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Book Review

Book Review: by Lang Reid

1000 Events That Shaped the World

A blockbuster of a book this week. 1000 Events That Shaped the World (ISBN 978-1-4262-0314-5, National Geographic) practically weighed down the shelves at my local Bookazine. The back cover promised “From the distant past to the 21st century, here is a fresh look at the events that have brought us to the present day.”
On his foreword, noted academic Jared Diamond begins by writing, “You have just opened an unusual history book… It covers the history of the whole world on all continents… 175,000 words of text carry the story from 3,300 B.C.E. up to the present.” And to think I was forced to endure several years study of history as a child, when it all could have been done with this one book.
At the beginning of the different eras covered, there is a time line with the major events in that era shown graphically. Even this in itself is fascinating. In 10,000 B.C.E. southern Chile was settled, the first surgery was performed in 5,000 B.C.E. and 1,000 years later we domesticated the horse. It was also sobering to know that 3.8 billion years ago, the world was hot, estimated to be around 200 degrees Fahrenheit, and so much for global warming!
With the tools now available to us, such as carbon dating and DNA typing many of the previously unanswered questions can now be found. Why do the Siberians look like northern Amerindians? Because they share the same DNA, so it is easy to then postulate the migration of the Asians across the Bering land bridge of 25,000 years ago.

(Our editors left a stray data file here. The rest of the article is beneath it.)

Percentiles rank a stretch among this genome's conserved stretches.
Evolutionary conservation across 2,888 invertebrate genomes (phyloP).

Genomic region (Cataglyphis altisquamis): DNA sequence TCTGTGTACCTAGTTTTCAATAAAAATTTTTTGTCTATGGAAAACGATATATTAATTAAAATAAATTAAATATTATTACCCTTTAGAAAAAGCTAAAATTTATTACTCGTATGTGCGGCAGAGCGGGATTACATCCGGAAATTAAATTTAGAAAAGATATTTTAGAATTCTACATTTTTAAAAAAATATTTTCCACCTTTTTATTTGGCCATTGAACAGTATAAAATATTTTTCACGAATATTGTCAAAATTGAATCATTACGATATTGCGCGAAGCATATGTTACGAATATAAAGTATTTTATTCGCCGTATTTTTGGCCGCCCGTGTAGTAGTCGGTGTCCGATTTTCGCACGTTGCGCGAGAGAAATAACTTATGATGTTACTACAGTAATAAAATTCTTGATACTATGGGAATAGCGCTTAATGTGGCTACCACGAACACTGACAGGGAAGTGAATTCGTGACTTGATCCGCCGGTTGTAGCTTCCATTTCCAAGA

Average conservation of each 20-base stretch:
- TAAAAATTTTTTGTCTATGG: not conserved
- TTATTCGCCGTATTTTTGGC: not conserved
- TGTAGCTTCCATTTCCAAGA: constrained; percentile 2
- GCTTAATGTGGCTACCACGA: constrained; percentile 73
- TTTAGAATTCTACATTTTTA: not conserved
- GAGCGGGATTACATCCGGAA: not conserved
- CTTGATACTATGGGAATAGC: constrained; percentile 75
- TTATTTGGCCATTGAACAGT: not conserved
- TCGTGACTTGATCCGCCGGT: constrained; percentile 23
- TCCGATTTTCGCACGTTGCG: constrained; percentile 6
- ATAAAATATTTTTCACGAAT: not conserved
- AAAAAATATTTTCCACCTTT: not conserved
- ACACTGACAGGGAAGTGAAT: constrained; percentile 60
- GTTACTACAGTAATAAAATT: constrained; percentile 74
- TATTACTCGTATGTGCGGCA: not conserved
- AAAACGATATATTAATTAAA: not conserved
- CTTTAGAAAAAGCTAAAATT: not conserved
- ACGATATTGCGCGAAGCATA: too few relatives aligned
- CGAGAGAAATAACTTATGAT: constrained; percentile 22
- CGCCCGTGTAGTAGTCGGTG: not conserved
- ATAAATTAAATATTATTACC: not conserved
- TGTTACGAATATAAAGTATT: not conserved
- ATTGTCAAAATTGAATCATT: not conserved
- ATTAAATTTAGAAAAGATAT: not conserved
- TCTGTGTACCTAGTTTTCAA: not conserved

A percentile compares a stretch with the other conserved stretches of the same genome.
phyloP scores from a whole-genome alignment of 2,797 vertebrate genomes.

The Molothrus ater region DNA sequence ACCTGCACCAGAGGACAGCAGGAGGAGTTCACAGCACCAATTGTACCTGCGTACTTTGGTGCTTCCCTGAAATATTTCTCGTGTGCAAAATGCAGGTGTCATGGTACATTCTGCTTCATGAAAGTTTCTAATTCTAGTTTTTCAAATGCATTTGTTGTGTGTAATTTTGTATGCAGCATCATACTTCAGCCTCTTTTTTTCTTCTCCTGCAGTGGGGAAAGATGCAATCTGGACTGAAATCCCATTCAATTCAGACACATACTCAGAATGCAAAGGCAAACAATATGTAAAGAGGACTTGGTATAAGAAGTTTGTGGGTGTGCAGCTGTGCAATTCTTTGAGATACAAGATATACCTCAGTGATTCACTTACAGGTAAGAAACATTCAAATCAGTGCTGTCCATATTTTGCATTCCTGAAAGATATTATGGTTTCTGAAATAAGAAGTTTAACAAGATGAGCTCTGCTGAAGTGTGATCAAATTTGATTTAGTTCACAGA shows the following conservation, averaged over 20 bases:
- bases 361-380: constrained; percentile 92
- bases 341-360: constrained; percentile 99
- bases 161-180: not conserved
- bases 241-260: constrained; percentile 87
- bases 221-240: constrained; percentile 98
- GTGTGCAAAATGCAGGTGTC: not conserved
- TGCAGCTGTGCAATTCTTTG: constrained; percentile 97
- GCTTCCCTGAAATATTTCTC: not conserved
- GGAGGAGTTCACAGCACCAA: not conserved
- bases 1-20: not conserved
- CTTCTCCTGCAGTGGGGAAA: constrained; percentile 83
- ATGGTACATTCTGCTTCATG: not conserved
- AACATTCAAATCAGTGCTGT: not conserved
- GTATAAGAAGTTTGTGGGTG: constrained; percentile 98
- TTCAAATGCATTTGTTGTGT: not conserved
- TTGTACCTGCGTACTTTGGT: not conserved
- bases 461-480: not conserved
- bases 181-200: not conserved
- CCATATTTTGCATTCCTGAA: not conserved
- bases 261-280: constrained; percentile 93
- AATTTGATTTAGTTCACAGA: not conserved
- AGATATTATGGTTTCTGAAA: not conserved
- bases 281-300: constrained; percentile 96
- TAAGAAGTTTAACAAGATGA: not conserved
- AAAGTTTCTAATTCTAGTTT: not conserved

Even if you think history is not important, you will find items that will make you sit up. It was in 200 B.C.E. that the Romans invented concrete, and you thought it was Siam Cement. And it was concrete that allowed construction of the world’s first bath houses, the forerunners of those in Ratchadapisek Road.
Some historical events seem to repeat themselves. In 184 C.E. the peasants rose up against the government and identified themselves by wearing yellow turbans. However it was in China, not Bangkok. That came much later.
In 1792 in the UK, Mary Wollstonecraft wrote a book “Vindication of the Rights of Woman”, the start of female emancipation. In 1848 in the US, Elizabeth Cady Stanton wrote her book advocating women’s rights, but it was New Zealand that was the first to allow women to vote in 1893. Unfortunately, there are still societies that keep women enslaved and denied education.
Event number 573 notes Chile, Bolivia and Peru were at odds. No, not 2008, it was 1789.
There are many fascinating snippets such as the Eiffel tower which was to be pulled down after 10 years, but reprieved for military purposes!
At B. 1,350 for this hard cover reference book, buy it. History never goes out of fashion. A beautifully presented book with its 1,000 events well thought out. Of course there will be those whose knowledge of history has come from the silver screen, but this book is much better and more accurate. Get it for your children if nobody else.